U.S. Department of Housing and Urban Development Office of Inspector General, Region VI 819 Taylor Street, Suite 13A09 Fort Worth, Texas 76102 (817) 978-9309 FAX (817) 978-9316 http://www.hud.gov/offices/oig/ OIG Fraud Hotline 1-800-347-3735 MEMORANDUM NO: August 31, 2009 2009-FW-1802 MEMORANDUM FOR: Katie S. Worsham Director, Office of Community Planning and Development, 6AD //signed// FROM: Gerald R. Kirkland Regional Inspector General for Audit, Fort Worth Region, 6AGA SUBJECT: The City of Fort Worth, Texas, Needs to Strengthen Its Capacity to Adequately Administer Recovery Funding INTRODUCTION The City of Fort Worth (City) is scheduled to receive $10.85 million under the Housing and Economic Recovery Act of 2008 (HERA) and the American Recovery and Reinvestment Act of 2009 (ARRA). These Acts require swift obligation and expenditure deadlines with stringent emphasis on accountability and transparency. As part of our organization’s commitment to ensure the proper use of these funds, we performed a review of the City’s operations to evaluate its capacity to administer HERA and ARRA funding. Specifically, our objective was to review and assess the City’s capacity and risks in the following areas: basic internal controls, financial operations, and procurement. We provided a draft report to the City on July 28, 2009, and received written comments on August 11, 2009. We have included the comments and our evaluation of those comments in appendix B. For each recommendation without a management decision, please respond and provide status reports in accordance with U. S. Department of Housing and Urban Development (HUD) Handbook 2000.06, REV-3. Please furnish us copies of any correspondence or directives issued because of the review. METHODOLOGY AND SCOPE Our review period was June 1, 2008, to May 31, 2009. Because the City continued to have several outstanding issues concerning previous HUD monitoring, financial, and action plan reviews, we expanded our review to include those matters. We conducted our review from May 11 through August 5, 2009, at the City’s Housing and Economic Development Department, 908 Monroe Street; City Hall, 1000 Throckmorton Street; and a City Annex Office, 275 West 13th Street, Fort Worth, Texas. To accomplish our objective, we Reviewed and obtained an understanding of HERA and ARRA legislation, relevant program guidance and criteria, the City’s grant agreements with HUD, and its planned activities under HERA and ARRA. Interviewed HUD and City management and staff regarding the City’s operations. Analyzed and evaluated HUD and independent auditor correspondence to the City and the City’s responses. Reviewed City financial records and procurement files including 15 contracts totaling more than $2.7 million. The City did not maintain an accurate contract log, thereby limiting our scope. We selected contracts based upon dollar value from existing HUD- funded City programs. While this was not a statistical sample, we expect it to be representative of the City’s procurement for recent activities similar to HERA and ARRA contracts. Made site visits to four sidewalk sites and seven houses and took pictures for planned City activities under HERA and ARRA. Attended and viewed City presentations and council meetings. BACKGROUND Through various programs, HUD provides the City with resources to address a wide range of unique community development needs. The City Council appoints a professional city manager to administer and coordinate municipal operations and programs. The City’s annual action plan updates the City’s five-year consolidated plan and describes the activities budgeted under each of its programs. After a major reorganization in October 2008, the City’s Housing and Economic Development Departments merged and assumed responsibility for administering the City’s HUD grants.1 Longstanding managers who were previously responsible for HUD programs either resigned or were dismissed shortly after the reorganization. After reviewing the City’s annual action plan, HUD approved the following City grants for program year 2008:2 1 Before the merger, the City’s Housing Department administered HUD grants. 2 The City’s program year runs from June 1 through May 31. Its fiscal year runs from October 1 through September 30. 2 Program Amount • Community Development Block Grant • $ 6,614,078 • Emergency Shelter Grant • 293,257 • Home Investment Partnerships Program • 2,920,630 • Housing Opportunities for Persons with AIDS • 863,000 • Total • $ 10,690,965 In addition to its annual 2008 funding, the City received $10.85 million in HERA and ARRA funding allocations for three HUD programs: Program Amount •Neighborhood Stabilization Program (HERA funding) • $ 6,307,433 •Homelessness Prevention and Rapid Re-Housing Program (ARRA funding) • 2,746,929 •Community Development Block Grant Entitlement Grants • 1,796,412 (ARRA funding) • $10,850,774 •Total Moreover, the City plans to apply for more than $6 million in additional ARRA funding under HUD’s Lead-Based Paint Hazard Control Grant and Lead Hazard Reduction Demonstration Grant programs. The City must expend all of its HERA and ARRA funding within 18 to 36 months after receiving it. Under NSP, the City plans to establish a financing mechanism for the purchase and redevelopment of foreclosed homes and residential properties for low- and moderate-income home buyers through its proposed down-payment assistance program. Two months into its Neighborhood Stabilization Program (NSP), the City had expended $9,205 in administrative costs with no funds expended on its plan activities. For its Homelessness Prevention and Rapid Re-Housing Program (HPRP), the City plans to use its funding for financial assistance and housing relocation/stabilization services through eligible activities approved by HUD.3 The City plans to use its Community Development Block Grant Entitlement Grant (CDBG-R) funds to provide sidewalk infrastructure in eligible census tracts/block groups. 3 HUD’s “Notice of Allocations, Application Procedures, and Requirements for Homelessness Prevention and Rapid Re-Housing Program Grantees under the American Recovery and Reinvestment Act of 2009,” dated March 19, 2009, details eligible program activities. 3 Due to the City’s history of unsatisfactory performance in the Community Development Block Grant and HOME Investment Partnerships programs, HUD considered the City “high risk” and placed special conditions on its approval of the City’s $6.3 million NSP grant. HUD required the City to submit documentation describing how past performance and audit issues had been resolved or were being resolved and explaining how those issues would not impact administration of the City’s NSP program. HUD also required the City to identify the steps it would take to ensure that all NSP activities were eligible, that the program would comply with all applicable requirements and meet a national objective. Further, the City had to detail how its NSP activities would be monitored. RESULTS OF REVIEW The City had a history of failing to meet regulatory requirements in an efficient or timely manner. It acknowledged past problems and a lack of specific policies which it must address to realize successful HERA and ARRA program outcomes. Further, data that the City used to monitor its use of NSP funds contained inaccuracies. The City needs to improve its procurement activities and undertake only prudent projects. The City Had a History of Failing to Meet Regulatory Requirements When HUD attached special conditions to the City’s NSP grant agreement, it specifically cited monitoring review letters, dated April 23 and May 15, 2007. In total, the two monitoring reviews reported 32 findings and 16 concerns4 and substantial amounts of questioned costs. HUD’s monitoring reviews identified serious deficiencies in the City’s administration of its affordable housing programs. HUD opined that resolving these findings would require a significant commitment of staff and management resources and a change in the City’s business practices. It encouraged the City to undertake these efforts in a manner that would have a lasting impact on program operations. HUD provided the City with more than 10 letters responding to additional information the City provided to address the findings. Several of the letters cited the City’s failure to provide a response to HUD or reimburse its programs. As of May 27, 2009, 15 of the 32 findings remained open. In addition to its monitoring review findings, HUD had recurring concerns regarding the City’s fiscal years 2007, 2008, and 2009 action plan submissions. HUD repeatedly warned the City that its failure to take corrective action would result in delayed funding approval. Despite this knowledge, HUD agreed to approve the fiscal year 2009 action plan if the City provided written assurances that it would make corrections and complete the citizen participation process. The City met HUD’s demand by providing written assurances by the required deadline. The City’s audited financial statements detailed multiple findings and deficiencies from 2004 to 2007. Further, the audited financial statements were submitted late each of the last four years, ranging from 16 to 22 months late for fiscal years 2004 to 2007. HUD issued management decision letters, dated February 2 and April 13, 2009, to the City, along with required corrective 4 Some findings and concerns were repeated. 4 actions for its fiscal years 2006 and 2007 audits, respectively. The letters detailed 8 findings, 16 material weaknesses, and 14 significant deficiencies identified in the City’s single audit independent auditor’s reports. As with HUD’s monitoring review findings, these audits had not been cleared. For example, the City's fiscal years 2006 and 2007 audits reported deficiencies in its computer access controls, including not removing terminated/transferred employees and formal security policies, procedures and standards not being updated by management. During the review, we noted that the City still had not formally adopted its updated security policies and had not removed from the City's computer system a terminated housing department employee and three transferred employees. More than two years after being notified via monitoring review letters, the City had failed to sufficiently address HUD’s concerns. The city manager said that he believed the City’s troubles with HUD were attributable to a different interpretation of requirements and communication issues. Because HUD continued to approve the City’s action plans, he thought issues were being addressed. It is ultimately management’s obligation to ensure that the City meets its fiduciary responsibilities and is responsive to HUD’s concerns. HUD should require that the City provide timely and satisfactory responses to its correspondence and hold the City accountable for providing inadequate and/or incomplete responses or its failure to respond. The City Could Not Support the Accuracy of Its Data Used to Monitor Foreclosures Data the City used to monitor monthly foreclosures in the seven zip codes that it chose to serve under NSP was inaccurate. For NSP, HUD required the City to describe how its program would impact areas of greatest need, including those with the greatest percentage of home foreclosures, with the highest percentage of homes financed by a subprime mortgage-related loan, and identified by the City as likely to face a significant rise in the rate of home foreclosures. The City chose zip code boundaries as its method to select areas where the highest number and concentration of foreclosures occurred during a one-year period. The City monitored the seven zip codes to ensure that it continued to meet its greatest need requirements. The City provided seven months of detailed data5 that it used to monitor ongoing foreclosure activity in the identified seven zip codes. Testing of data for two of the seven months revealed errors. For example, the City failed to exclude foreclosed properties that should not have been included, such as vacant land or properties that were still occupied. Also, the City combined zip code foreclosures when reporting the total foreclosure amount, causing an appearance of more foreclosures. The City did not review the data it obtained to verify whether the data were accurate. Consequently, the City could not assure itself or HUD that its use of NSP funds would continually be targeted to the areas of greatest need. HUD should require the City to effectively monitor its program to ensure that it meets its greatest need requirements. The City Did Not Follow Its Procurement Policies The City did not follow its procurement policies for contracts similar to those it will enter into for its HERA and ARRA programs. Review of 15 City contracts from a variety of programs concluded that the City’s contracts did not contain required contract causes and lacked 5 October 2008 through April 2009 5 documentation for decisions made and that the City lacked a contract log for one of its programs. Also, three contractors received more than 81 percent of the Area Lead Education Reduction Training Program (ALERT) rotational contracts. Further, subcontractors did not comply with City requirements, and the City lacked specific policies regarding subcontractor responsibilities and approval authority. The City did not include the following contract clauses required by HUD regulations: Area lead education Emergency shelter grant Home improvement reduction training contracts program contracts program contracts •Administrative remedies •Administrative remedies •Anti-Kickback clauses for breach for breach •Contract work hours and •Termination for cause safety standards •Equal employment •Davis-Bacon Act (not opportunity provisions originally required but •Anti-Kickback Act currently required by •Davis-Bacon Act HUD for ARRA projects) •Contract work hours and safety standards act •Access and records retention •Mandatory standards and policies on energy efficiency Standard change order forms contained language stating that the change order was due to unforeseen circumstances but contained no specific explanation of the circumstances. Also, when the work exceeded the City’s estimate, there was no documentation as to why the City accepted the price or whether it considered the validity of the price. The City did not keep a contract log for all of its ALERT contracts, and in some instances, the emergency repair contract files only contained invoices and not contracts. In addition, for the home improvement program contracts, the City did not document the reason for change orders. The City must ensure that its contracts comply with HUD requirements and maintain sufficient support for contract decisions. Contrary to the expectation, three of seven contractors received more than 81 percent of the ALERT contracts. According to a City program manager, the contractors for the ALERT contracts were to receive contracts on a rotational basis. The City could not provide an explanation as to why this situation occurred. 6 Percentage of contracts received Contractor 1 Contractor 6 3% 4% Contractor 5 Contractor 7 Contractor 2 2% 10% 14% Contractor 4 30% Contractor 3 37% Subcontractors did not always follow City contract requirements. The City required subcontractors to expend funds in accordance with its contract and prohibited increasing or decreasing line-item amounts without the City’s prior written approval. However, one subcontractor agreed to only charge the City 30.5 percent of its water bill but, instead, charged the City 90 percent. The subcontractor’s explanation for the misallocation was that it was running out of funds on another grant. Contracting officers said that they were not aware of any City policy that detailed cost allocation requirements for the subcontracts. Their main concern was ensuring that actual expenses did not exceed budgeted amounts. However, to manage contracts properly, the City needs to ensure that expected accomplishments will not decrease as a result of these increased costs. Further, the City did not have a specific policy regarding approval authority for purchases of goods and services. The City’s request forms contained the following language: “Director’s signature is only required on purchases greater than $8,500 and all HFC [sic] expenses.” While the request forms required the approval of several officials, the forms lacked consistency regarding who was to sign. Most forms contained only one or two signatures; however, no forms reviewed that exceeded $8,500 contained the director’s signature. The City’s current director said that the former director required it, but he was not aware of any written policy covering the matter. The City’s procurement and financial policies did not address signature requirements. The City needs to ensure consistency between policies and forms. 7 Planned Sidewalk Improvements Did Not Meet the Purpose of Modernizing the Nation’s Infrastructure The City planned to use its CDBG-R funds to provide sidewalk infrastructure in eligible census tracts/block groups. Of the four streets reviewed, only one appeared to meet the purpose of modernizing the nation's infrastructure in a responsible, prudent manner. The one street had 17 houses fronting it, and the street ran perpendicular to a main street. The other streets reviewed did not appear to be a prudent use of funds because of existing usable sidewalks or a significant number of vacant lots. In one instance, the City selected a side street which did not seem to have a practical purpose such as flowing to a school, and streets with houses fronting them were not selected. Further, City officials gave conflicting explanations about how they selected the sites. Managers explained that the City relied on a study of traffic flow patterns to determine the selections. Conversely, a City planner stated that the sidewalks chosen were not evaluated under a sidewalk study but ones not selected for reconstruction in the City’s 2008 bond program. This City planner explained that his department did not develop a prioritized, comprehensive citywide list of sidewalks when the City asked. The City agreed to reconsider some of the proposed sidewalks and use the $17,920 on more prudent projects. Conclusion HUD placed special conditions on the City’s $6.3 million NSP funding due to its history of unsatisfactory performance in administering its programs. The City will receive more than $4.5 million in HPRP and CDBG-R funding for additional programs. It is also planning to apply for more than $6 million in Lead-Based Paint Hazard Control Grant funding. Given the City’s past performance, this substantial influx of additional funding may prove difficult for it to administer. The programs that the City plans to undertake will rely on management’s ability to effectively manage the resources entrusted to it and to keenly discern the City’s needs. The City must continue to work with HUD to correct the past deficiencies noted in HUD’s monitoring reviews and audit reports. It must improve its procurement practices, including implementing consistent policies and oversight. HUD should continue its close monitoring of the City, including placing conditions on the City’s HPRP and CDBG-R grants similar to those placed on the City’s NSP grant. RECOMMENDATIONS We recommend that the Director, Fort Worth Office of Community Planning and Development 1A. Place special conditions on the City’s HPRP and CDBG-R grants similar to those placed on the City’s NSP grant requiring the correction of past deficiencies and plans to monitor the additional funding, thereby ensuring better use of more than $4.5 million. 1B. Require the City to correct longstanding HUD and audit findings and timely submit audited financial statements. 1C. Require the City to implement and follow procurement policies and procedures including maintaining an accurate contract log. Establish and implement procedures to monitor subcontractors. 8 1D. Require the City to verify that it will serve the greatest needs with these funds. 1E. Require the City to use CDBG-R funds only on prudent projects. By doing so, the City has already saved $17,920 in funds not used for imprudent projects. 9 APPENDIXES Appendix A SCHEDULE OF QUESTIONED COSTS AND FUNDS TO BE PUT TO BETTER USE Recommendation Unreasonable or Funds to be put to number unnecessary 1/ better use 2/ 1A $4,543,341 1E $17,920 1/ Unreasonable/unnecessary costs are those costs not generally recognized as ordinary, prudent, relevant, and/or necessary within established practices. Unreasonable costs exceed the costs that would be incurred by a prudent person in conducting a competitive business. 2/ Recommendations that funds be put to better use are estimates of amounts that could be used more efficiently if an Office of Inspector General (OIG) recommendation is implemented. These amounts include reductions in outlays, deobligation of funds, withdrawal of interest, costs not incurred by implementing recommended improvements, avoidance of unnecessary expenditures noted in preaward reviews, and any other savings that are specifically identified. In this instance, the amount represents the amount of ARRA funds that will be better used by implementing the recommendations in this report. 10 Appendix B AUDITEE COMMENTS AND OIG’S EVALUATION Ref to OIG Evaluation Auditee Comments August 11, 2009 Mr. Gerald R. Kirkland Regional Inspector General U.S. Department of Housing and Urban Development Office of Inspector General, Region VI 819 Taylor Street, Suite 13A09 Fort Worth, Texas 76102 SUBJECT: City of Fort Worth, Texas, Needs to Strengthen its Capacity to Adequately Administer Recovery Funding Dear Mr. Kirkland: This letter is in response to your draft memorandum dated July 28, 2009 regarding your office’s review of the City of Fort Worth’s operations to evaluate the capacity of the City to administer the funding received through HERA and the American Recovery and Reinvestment Act of 2009 (ARRA). Enclosed please find responses to your findings and information on corrective actions taken to address concerns outlined in your review. The City of Fort Worth appreciates the professionalism exhibited by your staff and commends them for the orderly manner in which they conducted their review. The City Had a History of Failing to Meet Regulatory Requirements: Comment 1 The City acknowledges the existence of outstanding issues and previous deficiencies found by HUD in the administration of its grant-funded programs as well as former issues related to the timeliness of its annual audited financial statements. Over the past 2 years, and particularly in the most recent 12-month period, great strides have been made in correcting the deficiencies in these areas. Significant accomplishments have included completion of three Comprehensive Annual Financial Reports in a period of approximately 18 months, which has allowed the City to become current with its audit requirements. This enormous task involved the complete overhaul of the City’s Financial Management Services Department and a huge increase in resources invested by the City to ensure fully compliant financial management and record-keeping for all funds, including federal grant funds. Additionally, the City has moved forward with clearing several of the findings outlined by HUD in past monitoring visits, has made repayment of a total of $558,698.41 for ineligible costs, and continues to work with the local HUD office to clear all remaining outstanding issues. The City has demonstrated in recent months its commitment to address all concerns completely and in a timely fashion, through the dedication and focus of senior management, ongoing changes in program management and constant communication with local HUD staff. Responsiveness to HUD concerns and compliance with HUD regulations are top priorities for the newly reorganized Housing and Economic Development Department. 11 Comment 2 The City Could Not Support the Accuracy of Its Data Used to Support Its NSP Substantial Amendment The City acknowledges that there were inaccuracies in the raw data reviewed during the monitoring visit. It should be noted that the data report provided to auditors was an internal management tool put in place to monitor and evaluate monthly foreclosures on Fort Worth residential properties in order for program management to assure itself that the use of NSP funds continually targets the areas of greatest need as designated in the City’s substantial amendment to its Consolidated Plan. The seven months of foreclosure activity provided to the OIG have been re-analyzed for accuracy. The results further validate that target zip codes in the substantial amendment are those continuing to experience the highest impact from single family residential foreclosures. The results of the re-analysis are provided in the chart below. Moving forward, the data will be reviewed to insure accuracy and used to monitor the extent of ongoing foreclosure occurrences. As seen below, the target areas actually represent a greater concentration of all foreclosure activity in Fort Worth following analysis of the corrected data, thereby confirming the city’s original conclusion from its substantial amendment submission. Single-Family Residential Foreclosures 7 months 7 months Variance October 2008 through May 2009 Original Corrected # Residential Foreclosures in Fort Worth 6,025 5,756 - 269 # Foreclosures in Target Zip Codes 2,723 2,726 +3 Target area foreclosures as % of all Fort 45% 47% + 2% Worth SF residential foreclosures Comment 3 The City Did Not Follow Its Procurement Policies The City acknowledges that contracts did not contain certain required contract clauses and that there have been inconsistencies in the documentation used to track decisions made on certain projects. The City has moved to include the required clauses outlined by the OIG in all contracts going forward. Additionally, the City has moved to address the documentation and procedural concerns outlined by the OIG related to contractors and procurement. The Housing & Economic Development Department along with the Financial Management Services Department are working to review existing practices and make changes as needed to address the outlined concerns. Comment 4 Planned Sidewalk Improvements Did Not Meet the Purpose of Modernizing the Nation’s Infrastructure The City is reviewing the overall list of sidewalks proposed to be addressed by CDBG-R funding to ensure that the improvements to be undertaken will meet all of the requirements of the CDBG-R funding The City will provide further detailed clarification on local procedures for ranking and prioritization of Capital Improvement Projects, which will demonstrate that selection of the designated locations meets all applicable regulatory requirements and the full intent of the ARRA statute. 12 Comment 5 Conclusion Although the City of Fort Worth understands the basis for conclusions reached by the Office of Inspector General, demonstrated actions such as the full reorganization of both the Financial Management Services and Housing and Economic Development Departments, rapid repayment of identified ineligible costs, and consistent increased communication with HUD staff indicate that great strides are being made in addressing the issues outlined in the OIG memorandum. City staff continues to work diligently with local HUD staff to move forward in addressing the outstanding issues found in your report and in past HUD monitoring visits. The complete change in management in both the City’s Financial Management Services and Housing & Economic Development Departments is but one clear sign that the City is serious in addressing these concerns. Consequently, based on the changes made by the City and the improvements already in place, the requirements outlined in the OIG recommendations are already being addressed and/or have been addressed. The City is confident that the changes and improvements outlined above along with the recent closing of most of the single audit findings, if taken into consideration, will increase optimism and confidence on the part of HUD officials in the City’s ability to rectify all outstanding issues and successfully administer federal Recovery Act funding. The City of Fort Worth appreciates the time and professionalism of your staff. We look forward to receiving your final report so that we may move forward implementing our various federally funded programs. If you have any questions, please contact Jesus Chapa, Housing & Economic Development Director, at (817) 392-5804 or email@example.com. Thank you. Jesus (Jay) Chapa Director, Housing and Economic Development Department cc: Tom Higgins, Assistant City Manager 13 OIG Evaluation of Auditee Comments Comment 1 We acknowledge recent strides the City has made to address HUD concerns and compliance with regulations. We reported on the evidence reviewed and analyzed during our capacity review. Comment 2 We modified this section of our memorandum. We appreciate the City implementing the recommendation. Comment 3 We appreciate that the City is taking steps to implement the recommendation. Comment 4 We appreciate that the City is taking steps to implement the recommendation. Comment 5 We acknowledge recent strides the City has made to address issues addressed in the memorandum. We appreciate that the City is taking steps to implement the recommendations. 14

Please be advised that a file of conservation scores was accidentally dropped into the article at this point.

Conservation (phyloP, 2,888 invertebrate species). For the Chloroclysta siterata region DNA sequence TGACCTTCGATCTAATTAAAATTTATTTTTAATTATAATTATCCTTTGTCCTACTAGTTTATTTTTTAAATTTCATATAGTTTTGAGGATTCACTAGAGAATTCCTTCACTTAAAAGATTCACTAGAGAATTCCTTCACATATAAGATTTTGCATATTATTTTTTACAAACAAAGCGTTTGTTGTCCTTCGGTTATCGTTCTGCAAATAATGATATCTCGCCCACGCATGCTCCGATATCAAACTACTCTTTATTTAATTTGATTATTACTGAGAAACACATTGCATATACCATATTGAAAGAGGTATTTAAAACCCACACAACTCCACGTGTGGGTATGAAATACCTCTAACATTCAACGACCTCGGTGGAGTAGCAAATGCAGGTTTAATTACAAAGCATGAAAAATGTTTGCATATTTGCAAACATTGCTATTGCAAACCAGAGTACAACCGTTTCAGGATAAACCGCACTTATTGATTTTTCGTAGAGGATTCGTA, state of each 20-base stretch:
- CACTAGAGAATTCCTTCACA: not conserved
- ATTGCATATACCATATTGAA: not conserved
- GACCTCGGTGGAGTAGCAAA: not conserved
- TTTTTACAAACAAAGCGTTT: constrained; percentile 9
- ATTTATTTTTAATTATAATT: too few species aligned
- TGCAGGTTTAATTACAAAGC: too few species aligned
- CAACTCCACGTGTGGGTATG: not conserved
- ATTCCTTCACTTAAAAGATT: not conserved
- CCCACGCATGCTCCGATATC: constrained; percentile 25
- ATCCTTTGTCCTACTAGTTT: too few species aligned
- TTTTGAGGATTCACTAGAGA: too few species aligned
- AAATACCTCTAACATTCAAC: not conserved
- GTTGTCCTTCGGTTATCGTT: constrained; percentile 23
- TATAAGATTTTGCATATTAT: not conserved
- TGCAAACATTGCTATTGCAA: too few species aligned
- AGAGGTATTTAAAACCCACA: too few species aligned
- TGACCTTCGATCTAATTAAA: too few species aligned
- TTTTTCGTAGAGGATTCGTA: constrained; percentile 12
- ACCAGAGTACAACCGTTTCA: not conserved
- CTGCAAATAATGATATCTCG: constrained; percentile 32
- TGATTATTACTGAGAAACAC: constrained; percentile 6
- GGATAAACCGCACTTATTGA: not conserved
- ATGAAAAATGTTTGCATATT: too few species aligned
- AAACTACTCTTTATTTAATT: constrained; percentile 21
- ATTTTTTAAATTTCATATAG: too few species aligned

The City of Fort Worth Needs to Strengthen Its Capacity to Adequately Administer Recovery Funding
Published by the Department of Housing and Urban Development, Office of Inspector General on 2009-08-31.
Below is a raw (and likely hideous) rendition of the original report. (PDF)